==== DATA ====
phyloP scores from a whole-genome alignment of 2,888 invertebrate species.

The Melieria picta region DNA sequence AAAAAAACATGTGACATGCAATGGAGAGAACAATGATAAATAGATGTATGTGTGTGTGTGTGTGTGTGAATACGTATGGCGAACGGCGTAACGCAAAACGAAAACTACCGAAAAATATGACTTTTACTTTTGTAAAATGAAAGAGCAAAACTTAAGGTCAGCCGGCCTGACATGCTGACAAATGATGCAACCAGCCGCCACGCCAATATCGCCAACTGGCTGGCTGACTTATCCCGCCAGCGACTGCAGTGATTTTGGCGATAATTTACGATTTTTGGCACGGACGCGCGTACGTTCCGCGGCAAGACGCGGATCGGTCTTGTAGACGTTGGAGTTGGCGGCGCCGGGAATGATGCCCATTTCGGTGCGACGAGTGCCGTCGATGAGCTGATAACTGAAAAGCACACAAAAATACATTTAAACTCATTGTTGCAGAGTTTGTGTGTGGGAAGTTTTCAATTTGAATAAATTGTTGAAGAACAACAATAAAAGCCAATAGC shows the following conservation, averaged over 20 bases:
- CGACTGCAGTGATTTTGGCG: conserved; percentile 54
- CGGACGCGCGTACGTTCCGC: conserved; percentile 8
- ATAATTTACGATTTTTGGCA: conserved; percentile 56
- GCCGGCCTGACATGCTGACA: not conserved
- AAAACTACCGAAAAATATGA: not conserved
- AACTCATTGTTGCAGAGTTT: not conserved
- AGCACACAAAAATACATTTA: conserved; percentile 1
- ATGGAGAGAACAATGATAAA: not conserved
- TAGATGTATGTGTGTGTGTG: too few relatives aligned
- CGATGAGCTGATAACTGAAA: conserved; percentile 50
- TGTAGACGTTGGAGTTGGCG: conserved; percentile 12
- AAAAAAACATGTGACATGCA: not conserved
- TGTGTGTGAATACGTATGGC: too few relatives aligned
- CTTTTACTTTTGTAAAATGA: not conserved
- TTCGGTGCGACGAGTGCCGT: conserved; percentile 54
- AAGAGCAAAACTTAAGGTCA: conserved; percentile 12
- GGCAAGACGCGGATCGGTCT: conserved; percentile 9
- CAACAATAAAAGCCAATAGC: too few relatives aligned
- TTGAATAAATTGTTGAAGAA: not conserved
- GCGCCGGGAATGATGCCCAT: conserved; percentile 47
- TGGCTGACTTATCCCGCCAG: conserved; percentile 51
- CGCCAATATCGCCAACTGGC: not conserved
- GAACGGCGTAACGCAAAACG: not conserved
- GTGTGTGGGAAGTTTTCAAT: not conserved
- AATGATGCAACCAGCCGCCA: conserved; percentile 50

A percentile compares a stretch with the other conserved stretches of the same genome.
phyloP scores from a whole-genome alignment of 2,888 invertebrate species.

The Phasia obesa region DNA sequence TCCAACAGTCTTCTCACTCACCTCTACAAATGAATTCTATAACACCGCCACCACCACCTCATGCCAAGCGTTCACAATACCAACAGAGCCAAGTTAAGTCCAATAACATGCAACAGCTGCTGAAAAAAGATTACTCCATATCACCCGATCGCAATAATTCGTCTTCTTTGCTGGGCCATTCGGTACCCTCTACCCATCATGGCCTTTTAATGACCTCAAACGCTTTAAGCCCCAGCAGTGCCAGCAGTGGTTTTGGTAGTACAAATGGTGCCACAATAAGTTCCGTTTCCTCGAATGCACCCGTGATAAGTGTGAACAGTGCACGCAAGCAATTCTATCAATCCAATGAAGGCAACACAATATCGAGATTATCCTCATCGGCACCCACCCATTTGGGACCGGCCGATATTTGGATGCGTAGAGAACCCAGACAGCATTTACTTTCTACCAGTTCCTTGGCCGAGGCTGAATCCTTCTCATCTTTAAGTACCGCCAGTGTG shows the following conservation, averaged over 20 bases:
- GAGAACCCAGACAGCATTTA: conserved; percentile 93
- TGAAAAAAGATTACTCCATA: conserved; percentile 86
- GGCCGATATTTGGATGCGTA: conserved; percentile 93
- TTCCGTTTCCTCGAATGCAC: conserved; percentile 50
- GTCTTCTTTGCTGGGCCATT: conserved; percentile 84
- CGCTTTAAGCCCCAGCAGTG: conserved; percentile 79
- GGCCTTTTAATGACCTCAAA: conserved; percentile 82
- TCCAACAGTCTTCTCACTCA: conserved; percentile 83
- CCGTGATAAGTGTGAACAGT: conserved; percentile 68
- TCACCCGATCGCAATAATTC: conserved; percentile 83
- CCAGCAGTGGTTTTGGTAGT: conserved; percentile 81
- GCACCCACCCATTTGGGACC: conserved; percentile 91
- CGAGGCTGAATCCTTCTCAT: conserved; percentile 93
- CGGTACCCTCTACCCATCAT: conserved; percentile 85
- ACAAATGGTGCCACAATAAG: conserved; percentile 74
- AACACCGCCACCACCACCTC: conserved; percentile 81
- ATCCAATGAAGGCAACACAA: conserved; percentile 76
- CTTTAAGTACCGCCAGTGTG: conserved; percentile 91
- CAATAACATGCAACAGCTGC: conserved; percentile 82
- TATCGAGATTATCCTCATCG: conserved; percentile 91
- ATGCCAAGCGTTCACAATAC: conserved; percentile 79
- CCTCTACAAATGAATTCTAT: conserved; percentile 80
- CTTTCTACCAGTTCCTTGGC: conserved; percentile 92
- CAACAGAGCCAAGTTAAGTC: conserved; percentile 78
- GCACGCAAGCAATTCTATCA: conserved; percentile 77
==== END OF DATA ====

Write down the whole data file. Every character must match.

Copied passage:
phyloP scores from a whole-genome alignment of 2,888 invertebrate species.

The Melieria picta region DNA sequence AAAAAAACATGTGACATGCAATGGAGAGAACAATGATAAATAGATGTATGTGTGTGTGTGTGTGTGTGAATACGTATGGCGAACGGCGTAACGCAAAACGAAAACTACCGAAAAATATGACTTTTACTTTTGTAAAATGAAAGAGCAAAACTTAAGGTCAGCCGGCCTGACATGCTGACAAATGATGCAACCAGCCGCCACGCCAATATCGCCAACTGGCTGGCTGACTTATCCCGCCAGCGACTGCAGTGATTTTGGCGATAATTTACGATTTTTGGCACGGACGCGCGTACGTTCCGCGGCAAGACGCGGATCGGTCTTGTAGACGTTGGAGTTGGCGGCGCCGGGAATGATGCCCATTTCGGTGCGACGAGTGCCGTCGATGAGCTGATAACTGAAAAGCACACAAAAATACATTTAAACTCATTGTTGCAGAGTTTGTGTGTGGGAAGTTTTCAATTTGAATAAATTGTTGAAGAACAACAATAAAAGCCAATAGC shows the following conservation, averaged over 20 bases:
- CGACTGCAGTGATTTTGGCG: conserved; percentile 54
- CGGACGCGCGTACGTTCCGC: conserved; percentile 8
- ATAATTTACGATTTTTGGCA: conserved; percentile 56
- GCCGGCCTGACATGCTGACA: not conserved
- AAAACTACCGAAAAATATGA: not conserved
- AACTCATTGTTGCAGAGTTT: not conserved
- AGCACACAAAAATACATTTA: conserved; percentile 1
- ATGGAGAGAACAATGATAAA: not conserved
- TAGATGTATGTGTGTGTGTG: too few relatives aligned
- CGATGAGCTGATAACTGAAA: conserved; percentile 50
- TGTAGACGTTGGAGTTGGCG: conserved; percentile 12
- AAAAAAACATGTGACATGCA: not conserved
- TGTGTGTGAATACGTATGGC: too few relatives aligned
- CTTTTACTTTTGTAAAATGA: not conserved
- TTCGGTGCGACGAGTGCCGT: conserved; percentile 54
- AAGAGCAAAACTTAAGGTCA: conserved; percentile 12
- GGCAAGACGCGGATCGGTCT: conserved; percentile 9
- CAACAATAAAAGCCAATAGC: too few relatives aligned
- TTGAATAAATTGTTGAAGAA: not conserved
- GCGCCGGGAATGATGCCCAT: conserved; percentile 47
- TGGCTGACTTATCCCGCCAG: conserved; percentile 51
- CGCCAATATCGCCAACTGGC: not conserved
- GAACGGCGTAACGCAAAACG: not conserved
- GTGTGTGGGAAGTTTTCAAT: not conserved
- AATGATGCAACCAGCCGCCA: conserved; percentile 50

A percentile compares a stretch with the other conserved stretches of the same genome.
phyloP scores from a whole-genome alignment of 2,888 invertebrate species.

The Phasia obesa region DNA sequence TCCAACAGTCTTCTCACTCACCTCTACAAATGAATTCTATAACACCGCCACCACCACCTCATGCCAAGCGTTCACAATACCAACAGAGCCAAGTTAAGTCCAATAACATGCAACAGCTGCTGAAAAAAGATTACTCCATATCACCCGATCGCAATAATTCGTCTTCTTTGCTGGGCCATTCGGTACCCTCTACCCATCATGGCCTTTTAATGACCTCAAACGCTTTAAGCCCCAGCAGTGCCAGCAGTGGTTTTGGTAGTACAAATGGTGCCACAATAAGTTCCGTTTCCTCGAATGCACCCGTGATAAGTGTGAACAGTGCACGCAAGCAATTCTATCAATCCAATGAAGGCAACACAATATCGAGATTATCCTCATCGGCACCCACCCATTTGGGACCGGCCGATATTTGGATGCGTAGAGAACCCAGACAGCATTTACTTTCTACCAGTTCCTTGGCCGAGGCTGAATCCTTCTCATCTTTAAGTACCGCCAGTGTG shows the following conservation, averaged over 20 bases:
- GAGAACCCAGACAGCATTTA: conserved; percentile 93
- TGAAAAAAGATTACTCCATA: conserved; percentile 86
- GGCCGATATTTGGATGCGTA: conserved; percentile 93
- TTCCGTTTCCTCGAATGCAC: conserved; percentile 50
- GTCTTCTTTGCTGGGCCATT: conserved; percentile 84
- CGCTTTAAGCCCCAGCAGTG: conserved; percentile 79
- GGCCTTTTAATGACCTCAAA: conserved; percentile 82
- TCCAACAGTCTTCTCACTCA: conserved; percentile 83
- CCGTGATAAGTGTGAACAGT: conserved; percentile 68
- TCACCCGATCGCAATAATTC: conserved; percentile 83
- CCAGCAGTGGTTTTGGTAGT: conserved; percentile 81
- GCACCCACCCATTTGGGACC: conserved; percentile 91
- CGAGGCTGAATCCTTCTCAT: conserved; percentile 93
- CGGTACCCTCTACCCATCAT: conserved; percentile 85
- ACAAATGGTGCCACAATAAG: conserved; percentile 74
- AACACCGCCACCACCACCTC: conserved; percentile 81
- ATCCAATGAAGGCAACACAA: conserved; percentile 76
- CTTTAAGTACCGCCAGTGTG: conserved; percentile 91
- CAATAACATGCAACAGCTGC: conserved; percentile 82
- TATCGAGATTATCCTCATCG: conserved; percentile 91
- ATGCCAAGCGTTCACAATAC: conserved; percentile 79
- CCTCTACAAATGAATTCTAT: conserved; percentile 80
- CTTTCTACCAGTTCCTTGGC: conserved; percentile 92
- CAACAGAGCCAAGTTAAGTC: conserved; percentile 78
- GCACGCAAGCAATTCTATCA: conserved; percentile 77